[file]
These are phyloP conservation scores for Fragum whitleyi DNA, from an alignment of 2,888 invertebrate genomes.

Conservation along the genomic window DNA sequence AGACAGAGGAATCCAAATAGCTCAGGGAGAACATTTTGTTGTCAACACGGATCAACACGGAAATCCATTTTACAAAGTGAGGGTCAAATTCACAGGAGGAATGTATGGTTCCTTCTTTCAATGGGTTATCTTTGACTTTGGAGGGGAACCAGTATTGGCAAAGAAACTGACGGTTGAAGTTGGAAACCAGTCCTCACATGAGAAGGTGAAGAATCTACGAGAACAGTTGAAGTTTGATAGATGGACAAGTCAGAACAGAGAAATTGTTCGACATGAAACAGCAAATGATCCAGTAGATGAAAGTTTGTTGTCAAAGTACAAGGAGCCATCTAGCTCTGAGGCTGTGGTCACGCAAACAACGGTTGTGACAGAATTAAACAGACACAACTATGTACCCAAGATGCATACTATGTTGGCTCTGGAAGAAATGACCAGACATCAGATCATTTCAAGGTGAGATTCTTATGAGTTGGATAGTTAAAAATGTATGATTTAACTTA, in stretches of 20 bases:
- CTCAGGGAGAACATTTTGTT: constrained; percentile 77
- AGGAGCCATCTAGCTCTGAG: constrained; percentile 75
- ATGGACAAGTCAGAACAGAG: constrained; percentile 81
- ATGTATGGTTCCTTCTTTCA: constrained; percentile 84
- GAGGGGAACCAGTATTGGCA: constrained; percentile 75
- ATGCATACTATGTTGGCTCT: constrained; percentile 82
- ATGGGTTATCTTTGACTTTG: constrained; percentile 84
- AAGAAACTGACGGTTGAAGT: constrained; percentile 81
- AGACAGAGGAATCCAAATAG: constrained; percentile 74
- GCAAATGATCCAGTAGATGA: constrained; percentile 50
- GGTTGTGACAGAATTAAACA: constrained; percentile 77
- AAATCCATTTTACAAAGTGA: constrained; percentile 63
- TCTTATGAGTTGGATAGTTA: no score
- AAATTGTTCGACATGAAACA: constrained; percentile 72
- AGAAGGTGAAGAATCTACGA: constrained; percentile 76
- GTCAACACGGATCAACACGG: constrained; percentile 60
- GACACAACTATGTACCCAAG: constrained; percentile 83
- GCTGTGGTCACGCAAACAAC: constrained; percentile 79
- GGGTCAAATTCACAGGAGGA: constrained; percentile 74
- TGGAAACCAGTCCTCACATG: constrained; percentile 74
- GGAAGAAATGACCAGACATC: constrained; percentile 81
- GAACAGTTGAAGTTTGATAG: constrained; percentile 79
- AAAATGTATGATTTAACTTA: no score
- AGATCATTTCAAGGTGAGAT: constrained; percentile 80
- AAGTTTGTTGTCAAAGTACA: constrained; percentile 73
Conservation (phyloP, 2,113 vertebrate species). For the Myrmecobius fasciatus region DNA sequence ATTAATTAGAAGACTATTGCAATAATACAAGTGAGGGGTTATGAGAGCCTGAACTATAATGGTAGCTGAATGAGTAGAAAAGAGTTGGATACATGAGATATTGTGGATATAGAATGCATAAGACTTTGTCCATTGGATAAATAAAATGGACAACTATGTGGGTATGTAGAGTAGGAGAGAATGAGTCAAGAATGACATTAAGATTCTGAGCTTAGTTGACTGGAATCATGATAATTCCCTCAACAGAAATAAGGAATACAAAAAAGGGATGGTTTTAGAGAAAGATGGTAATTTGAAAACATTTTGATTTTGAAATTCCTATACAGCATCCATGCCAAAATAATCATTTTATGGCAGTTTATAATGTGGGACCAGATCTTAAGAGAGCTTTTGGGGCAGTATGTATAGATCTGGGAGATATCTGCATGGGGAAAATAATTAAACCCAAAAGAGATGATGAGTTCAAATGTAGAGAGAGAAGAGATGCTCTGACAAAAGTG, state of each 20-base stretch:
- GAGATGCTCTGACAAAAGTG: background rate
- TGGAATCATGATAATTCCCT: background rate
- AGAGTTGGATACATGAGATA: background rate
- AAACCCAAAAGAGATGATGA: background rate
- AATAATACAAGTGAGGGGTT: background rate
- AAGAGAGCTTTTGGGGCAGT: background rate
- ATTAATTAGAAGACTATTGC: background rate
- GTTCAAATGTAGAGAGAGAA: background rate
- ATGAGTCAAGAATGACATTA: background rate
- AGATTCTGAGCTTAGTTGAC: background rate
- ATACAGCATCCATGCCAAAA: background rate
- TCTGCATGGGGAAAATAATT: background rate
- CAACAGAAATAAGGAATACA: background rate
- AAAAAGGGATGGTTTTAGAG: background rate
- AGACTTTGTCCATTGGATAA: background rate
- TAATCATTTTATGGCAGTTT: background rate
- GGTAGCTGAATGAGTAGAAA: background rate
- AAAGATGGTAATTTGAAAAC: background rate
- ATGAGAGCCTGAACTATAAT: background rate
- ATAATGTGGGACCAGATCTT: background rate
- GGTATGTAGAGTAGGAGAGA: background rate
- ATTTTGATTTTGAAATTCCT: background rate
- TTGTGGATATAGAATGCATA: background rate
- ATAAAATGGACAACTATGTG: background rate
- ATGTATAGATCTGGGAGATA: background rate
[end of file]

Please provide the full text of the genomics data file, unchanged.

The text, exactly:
These are phyloP conservation scores for Fragum whitleyi DNA, from an alignment of 2,888 invertebrate genomes.

Conservation along the genomic window DNA sequence AGACAGAGGAATCCAAATAGCTCAGGGAGAACATTTTGTTGTCAACACGGATCAACACGGAAATCCATTTTACAAAGTGAGGGTCAAATTCACAGGAGGAATGTATGGTTCCTTCTTTCAATGGGTTATCTTTGACTTTGGAGGGGAACCAGTATTGGCAAAGAAACTGACGGTTGAAGTTGGAAACCAGTCCTCACATGAGAAGGTGAAGAATCTACGAGAACAGTTGAAGTTTGATAGATGGACAAGTCAGAACAGAGAAATTGTTCGACATGAAACAGCAAATGATCCAGTAGATGAAAGTTTGTTGTCAAAGTACAAGGAGCCATCTAGCTCTGAGGCTGTGGTCACGCAAACAACGGTTGTGACAGAATTAAACAGACACAACTATGTACCCAAGATGCATACTATGTTGGCTCTGGAAGAAATGACCAGACATCAGATCATTTCAAGGTGAGATTCTTATGAGTTGGATAGTTAAAAATGTATGATTTAACTTA, in stretches of 20 bases:
- CTCAGGGAGAACATTTTGTT: constrained; percentile 77
- AGGAGCCATCTAGCTCTGAG: constrained; percentile 75
- ATGGACAAGTCAGAACAGAG: constrained; percentile 81
- ATGTATGGTTCCTTCTTTCA: constrained; percentile 84
- GAGGGGAACCAGTATTGGCA: constrained; percentile 75
- ATGCATACTATGTTGGCTCT: constrained; percentile 82
- ATGGGTTATCTTTGACTTTG: constrained; percentile 84
- AAGAAACTGACGGTTGAAGT: constrained; percentile 81
- AGACAGAGGAATCCAAATAG: constrained; percentile 74
- GCAAATGATCCAGTAGATGA: constrained; percentile 50
- GGTTGTGACAGAATTAAACA: constrained; percentile 77
- AAATCCATTTTACAAAGTGA: constrained; percentile 63
- TCTTATGAGTTGGATAGTTA: no score
- AAATTGTTCGACATGAAACA: constrained; percentile 72
- AGAAGGTGAAGAATCTACGA: constrained; percentile 76
- GTCAACACGGATCAACACGG: constrained; percentile 60
- GACACAACTATGTACCCAAG: constrained; percentile 83
- GCTGTGGTCACGCAAACAAC: constrained; percentile 79
- GGGTCAAATTCACAGGAGGA: constrained; percentile 74
- TGGAAACCAGTCCTCACATG: constrained; percentile 74
- GGAAGAAATGACCAGACATC: constrained; percentile 81
- GAACAGTTGAAGTTTGATAG: constrained; percentile 79
- AAAATGTATGATTTAACTTA: no score
- AGATCATTTCAAGGTGAGAT: constrained; percentile 80
- AAGTTTGTTGTCAAAGTACA: constrained; percentile 73
Conservation (phyloP, 2,113 vertebrate species). For the Myrmecobius fasciatus region DNA sequence ATTAATTAGAAGACTATTGCAATAATACAAGTGAGGGGTTATGAGAGCCTGAACTATAATGGTAGCTGAATGAGTAGAAAAGAGTTGGATACATGAGATATTGTGGATATAGAATGCATAAGACTTTGTCCATTGGATAAATAAAATGGACAACTATGTGGGTATGTAGAGTAGGAGAGAATGAGTCAAGAATGACATTAAGATTCTGAGCTTAGTTGACTGGAATCATGATAATTCCCTCAACAGAAATAAGGAATACAAAAAAGGGATGGTTTTAGAGAAAGATGGTAATTTGAAAACATTTTGATTTTGAAATTCCTATACAGCATCCATGCCAAAATAATCATTTTATGGCAGTTTATAATGTGGGACCAGATCTTAAGAGAGCTTTTGGGGCAGTATGTATAGATCTGGGAGATATCTGCATGGGGAAAATAATTAAACCCAAAAGAGATGATGAGTTCAAATGTAGAGAGAGAAGAGATGCTCTGACAAAAGTG, state of each 20-base stretch:
- GAGATGCTCTGACAAAAGTG: background rate
- TGGAATCATGATAATTCCCT: background rate
- AGAGTTGGATACATGAGATA: background rate
- AAACCCAAAAGAGATGATGA: background rate
- AATAATACAAGTGAGGGGTT: background rate
- AAGAGAGCTTTTGGGGCAGT: background rate
- ATTAATTAGAAGACTATTGC: background rate
- GTTCAAATGTAGAGAGAGAA: background rate
- ATGAGTCAAGAATGACATTA: background rate
- AGATTCTGAGCTTAGTTGAC: background rate
- ATACAGCATCCATGCCAAAA: background rate
- TCTGCATGGGGAAAATAATT: background rate
- CAACAGAAATAAGGAATACA: background rate
- AAAAAGGGATGGTTTTAGAG: background rate
- AGACTTTGTCCATTGGATAA: background rate
- TAATCATTTTATGGCAGTTT: background rate
- GGTAGCTGAATGAGTAGAAA: background rate
- AAAGATGGTAATTTGAAAAC: background rate
- ATGAGAGCCTGAACTATAAT: background rate
- ATAATGTGGGACCAGATCTT: background rate
- GGTATGTAGAGTAGGAGAGA: background rate
- ATTTTGATTTTGAAATTCCT: background rate
- TTGTGGATATAGAATGCATA: background rate
- ATAAAATGGACAACTATGTG: background rate
- ATGTATAGATCTGGGAGATA: background rate